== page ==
Tag Archives: cartoon network

Super Recaps: Tom Goes to the Mayor (WW Laserz)

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Tom Goes to the Mayor and all the images you see in this recap are owned Warner Bros and Adult Swim

Created by Tim Heidecker and Eric Wareheim

Welcome back to another episode of Tim & Eric’s Parks and Rec where we take a look at the show that gave the duo their start!  We begin the episode with good ol’ Tom Peters waiting to see The Mayor while he’s in a meeting with City Council over a web cam (The Mayor Cam if you will) to explain his plan for an education grant that the city received some time ago.  Sadly, all The Mayor could come up with is putting a monkey inside of an éclair (okay…) which City Council isn’t sold on, and they’re running out of time to use the money or else it will be returned to the federal government.  If only someone would walk through the door and give them a brilliant idea…

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“Heeeere’s Tommy!!”

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Super Recaps: Tom Goes to the Mayor (Bear Traps)

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Tom Goes to the Mayor and all the images you see in this recap are owned Warner Bros and Adult Swim

Created by Tim Heidecker and Eric Wareheim

We’re back with another recap of Tom Goes to the Mayor!  Okay, TECHINCALLY this is the first one as the one we did before was for the online shorts they did prior to getting an ACTUAL show, but whatever!  This is the TRUE pilot for the show which begins with good ol’ Tom Peters, having just moved to Jefferton with his wife Joy and his three stepchildren, going to see The Mayor of Jefferton to run some ideas by him.  The best way to describe the pilot is that it’s rather blunt with what it’s about; essentially the blueprint from which most of the episodes of this series will be built upon.  You have some minor crisis in Jefferton (usually made up), Tom comes to the Mayor with an idea on how to fix it, the Mayor exploits Tom’s desire to be successful by twisting his ideas into something horrific, and Tom ultimately goes along with it until it all comes crashing down on his head.  We’ll be seeing this kind of story throughout this recap series, but most episodes tend to throw a bit more conflict or motivation than what we get here which leads to an episode that lacks any real subtly or ambiguity, but at the very least it does lay the groundwork for character dynamics and several of the running gags.  Speaking of which, Bob Odenkirk has a cameo in almost every episode and the one he has here helps to set up the primary conflict.  The Mayor is watching an infomercial on his computer starring Mike Foxx (Odenkirk) who has a Scared Safe program to raise awareness for all the things that could kill children including Wind Poisoning, Sand Rash, and Deadly Crickets.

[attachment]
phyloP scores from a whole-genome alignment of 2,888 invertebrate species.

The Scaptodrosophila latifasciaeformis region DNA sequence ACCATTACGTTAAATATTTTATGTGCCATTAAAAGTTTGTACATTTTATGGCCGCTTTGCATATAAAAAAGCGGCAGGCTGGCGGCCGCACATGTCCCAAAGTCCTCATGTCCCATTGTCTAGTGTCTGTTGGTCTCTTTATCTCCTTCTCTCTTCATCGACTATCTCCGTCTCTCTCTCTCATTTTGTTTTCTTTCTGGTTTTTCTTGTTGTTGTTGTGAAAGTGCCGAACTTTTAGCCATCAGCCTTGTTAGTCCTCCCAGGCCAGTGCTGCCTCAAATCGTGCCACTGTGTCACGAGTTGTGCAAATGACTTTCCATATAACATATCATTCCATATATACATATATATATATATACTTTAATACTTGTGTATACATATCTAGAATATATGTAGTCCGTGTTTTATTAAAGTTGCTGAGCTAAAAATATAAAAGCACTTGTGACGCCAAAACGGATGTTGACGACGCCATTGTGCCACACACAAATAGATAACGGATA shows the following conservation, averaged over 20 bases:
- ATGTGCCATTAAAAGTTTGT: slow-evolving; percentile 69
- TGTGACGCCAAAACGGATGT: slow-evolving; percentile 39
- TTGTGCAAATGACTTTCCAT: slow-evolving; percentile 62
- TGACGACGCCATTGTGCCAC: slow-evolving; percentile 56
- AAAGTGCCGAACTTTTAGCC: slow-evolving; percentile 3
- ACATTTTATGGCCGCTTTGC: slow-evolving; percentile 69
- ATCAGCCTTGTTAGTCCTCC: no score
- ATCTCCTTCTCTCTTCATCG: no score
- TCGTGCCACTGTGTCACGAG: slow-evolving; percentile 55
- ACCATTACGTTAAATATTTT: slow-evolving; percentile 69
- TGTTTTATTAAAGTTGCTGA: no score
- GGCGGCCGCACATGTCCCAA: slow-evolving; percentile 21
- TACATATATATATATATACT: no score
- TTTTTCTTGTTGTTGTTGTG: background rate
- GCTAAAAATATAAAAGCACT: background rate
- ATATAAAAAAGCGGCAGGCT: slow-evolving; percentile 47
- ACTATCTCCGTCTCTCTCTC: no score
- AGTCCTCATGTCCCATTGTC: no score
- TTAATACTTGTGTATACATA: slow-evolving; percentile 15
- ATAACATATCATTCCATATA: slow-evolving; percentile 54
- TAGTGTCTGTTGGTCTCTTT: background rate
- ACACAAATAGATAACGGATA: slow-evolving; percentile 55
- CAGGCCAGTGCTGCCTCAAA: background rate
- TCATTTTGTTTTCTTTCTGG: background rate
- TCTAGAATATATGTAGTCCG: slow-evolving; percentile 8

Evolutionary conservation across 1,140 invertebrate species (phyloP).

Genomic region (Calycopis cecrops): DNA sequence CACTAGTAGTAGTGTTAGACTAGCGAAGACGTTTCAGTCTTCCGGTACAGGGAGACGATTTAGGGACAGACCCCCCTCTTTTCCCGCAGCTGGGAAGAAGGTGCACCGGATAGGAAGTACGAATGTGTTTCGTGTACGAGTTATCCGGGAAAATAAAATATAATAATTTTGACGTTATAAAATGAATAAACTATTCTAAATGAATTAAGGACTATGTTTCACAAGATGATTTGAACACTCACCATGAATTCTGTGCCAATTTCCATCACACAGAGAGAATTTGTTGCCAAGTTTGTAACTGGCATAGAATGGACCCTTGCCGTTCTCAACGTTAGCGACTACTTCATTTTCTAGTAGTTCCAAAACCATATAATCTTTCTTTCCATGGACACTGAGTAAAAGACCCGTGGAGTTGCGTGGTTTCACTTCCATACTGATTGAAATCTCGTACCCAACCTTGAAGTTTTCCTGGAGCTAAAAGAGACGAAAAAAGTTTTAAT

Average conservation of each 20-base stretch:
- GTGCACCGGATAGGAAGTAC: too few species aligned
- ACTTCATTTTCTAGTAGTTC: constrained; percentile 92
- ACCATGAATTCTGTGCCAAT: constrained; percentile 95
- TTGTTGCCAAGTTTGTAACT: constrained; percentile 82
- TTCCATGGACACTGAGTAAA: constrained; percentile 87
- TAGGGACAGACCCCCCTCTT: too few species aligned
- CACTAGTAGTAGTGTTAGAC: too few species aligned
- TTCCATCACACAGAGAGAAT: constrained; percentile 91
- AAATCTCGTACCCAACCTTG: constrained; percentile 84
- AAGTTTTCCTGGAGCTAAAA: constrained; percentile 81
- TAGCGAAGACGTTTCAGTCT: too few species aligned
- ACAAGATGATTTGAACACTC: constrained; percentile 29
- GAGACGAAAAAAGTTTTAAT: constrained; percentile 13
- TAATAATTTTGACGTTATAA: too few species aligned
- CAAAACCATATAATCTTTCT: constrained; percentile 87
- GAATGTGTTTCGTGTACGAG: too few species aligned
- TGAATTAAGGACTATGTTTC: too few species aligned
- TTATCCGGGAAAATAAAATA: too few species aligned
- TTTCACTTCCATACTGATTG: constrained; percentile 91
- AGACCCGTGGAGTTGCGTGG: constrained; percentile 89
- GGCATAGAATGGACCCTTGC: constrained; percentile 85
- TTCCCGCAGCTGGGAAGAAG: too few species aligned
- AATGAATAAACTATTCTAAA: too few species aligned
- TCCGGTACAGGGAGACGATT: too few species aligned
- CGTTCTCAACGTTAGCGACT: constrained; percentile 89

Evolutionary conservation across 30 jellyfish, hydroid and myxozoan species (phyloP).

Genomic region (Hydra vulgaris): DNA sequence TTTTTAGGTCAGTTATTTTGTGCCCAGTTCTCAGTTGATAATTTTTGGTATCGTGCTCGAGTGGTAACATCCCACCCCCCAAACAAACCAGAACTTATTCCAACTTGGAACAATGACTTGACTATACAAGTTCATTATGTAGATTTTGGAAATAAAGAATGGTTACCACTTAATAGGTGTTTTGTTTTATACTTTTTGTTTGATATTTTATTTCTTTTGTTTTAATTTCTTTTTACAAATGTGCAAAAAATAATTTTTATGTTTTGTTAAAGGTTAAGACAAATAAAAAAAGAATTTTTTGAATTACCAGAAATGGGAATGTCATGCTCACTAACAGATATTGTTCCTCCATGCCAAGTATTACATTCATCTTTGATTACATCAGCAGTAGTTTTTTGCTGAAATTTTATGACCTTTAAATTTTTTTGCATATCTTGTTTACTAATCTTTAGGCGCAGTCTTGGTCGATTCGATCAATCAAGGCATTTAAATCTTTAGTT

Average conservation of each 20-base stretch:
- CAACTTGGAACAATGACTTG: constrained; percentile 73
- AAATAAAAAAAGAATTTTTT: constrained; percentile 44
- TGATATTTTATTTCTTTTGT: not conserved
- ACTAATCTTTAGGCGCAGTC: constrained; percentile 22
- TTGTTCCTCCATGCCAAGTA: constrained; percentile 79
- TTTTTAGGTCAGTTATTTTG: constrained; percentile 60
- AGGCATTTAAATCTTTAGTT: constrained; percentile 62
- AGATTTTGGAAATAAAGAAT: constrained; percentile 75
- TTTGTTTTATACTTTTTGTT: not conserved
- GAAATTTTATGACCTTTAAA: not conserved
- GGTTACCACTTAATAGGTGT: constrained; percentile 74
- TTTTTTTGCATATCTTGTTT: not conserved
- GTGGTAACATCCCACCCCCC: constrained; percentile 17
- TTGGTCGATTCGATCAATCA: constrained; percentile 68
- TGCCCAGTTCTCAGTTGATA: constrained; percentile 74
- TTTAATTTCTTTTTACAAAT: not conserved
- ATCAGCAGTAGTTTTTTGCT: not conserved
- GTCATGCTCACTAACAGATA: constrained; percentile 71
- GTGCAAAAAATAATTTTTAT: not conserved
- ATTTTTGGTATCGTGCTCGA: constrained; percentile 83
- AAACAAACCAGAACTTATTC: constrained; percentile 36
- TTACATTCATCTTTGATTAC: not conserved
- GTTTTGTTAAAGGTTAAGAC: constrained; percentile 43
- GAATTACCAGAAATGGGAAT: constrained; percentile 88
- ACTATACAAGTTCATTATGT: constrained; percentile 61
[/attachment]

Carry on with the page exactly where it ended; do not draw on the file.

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“Eye Poking, also known as Giving the Moe, is the fourteenth number one killer behind Communism and Electric Swirlies!”

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Super Recaps: Tom Goes to the Mayor (PROLOGUE)

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Tom Goes to the Mayor and all the images you see in this recap are owned Warner Bros and Adult Swim

Created by Tim Heidecker and Eric Wareheim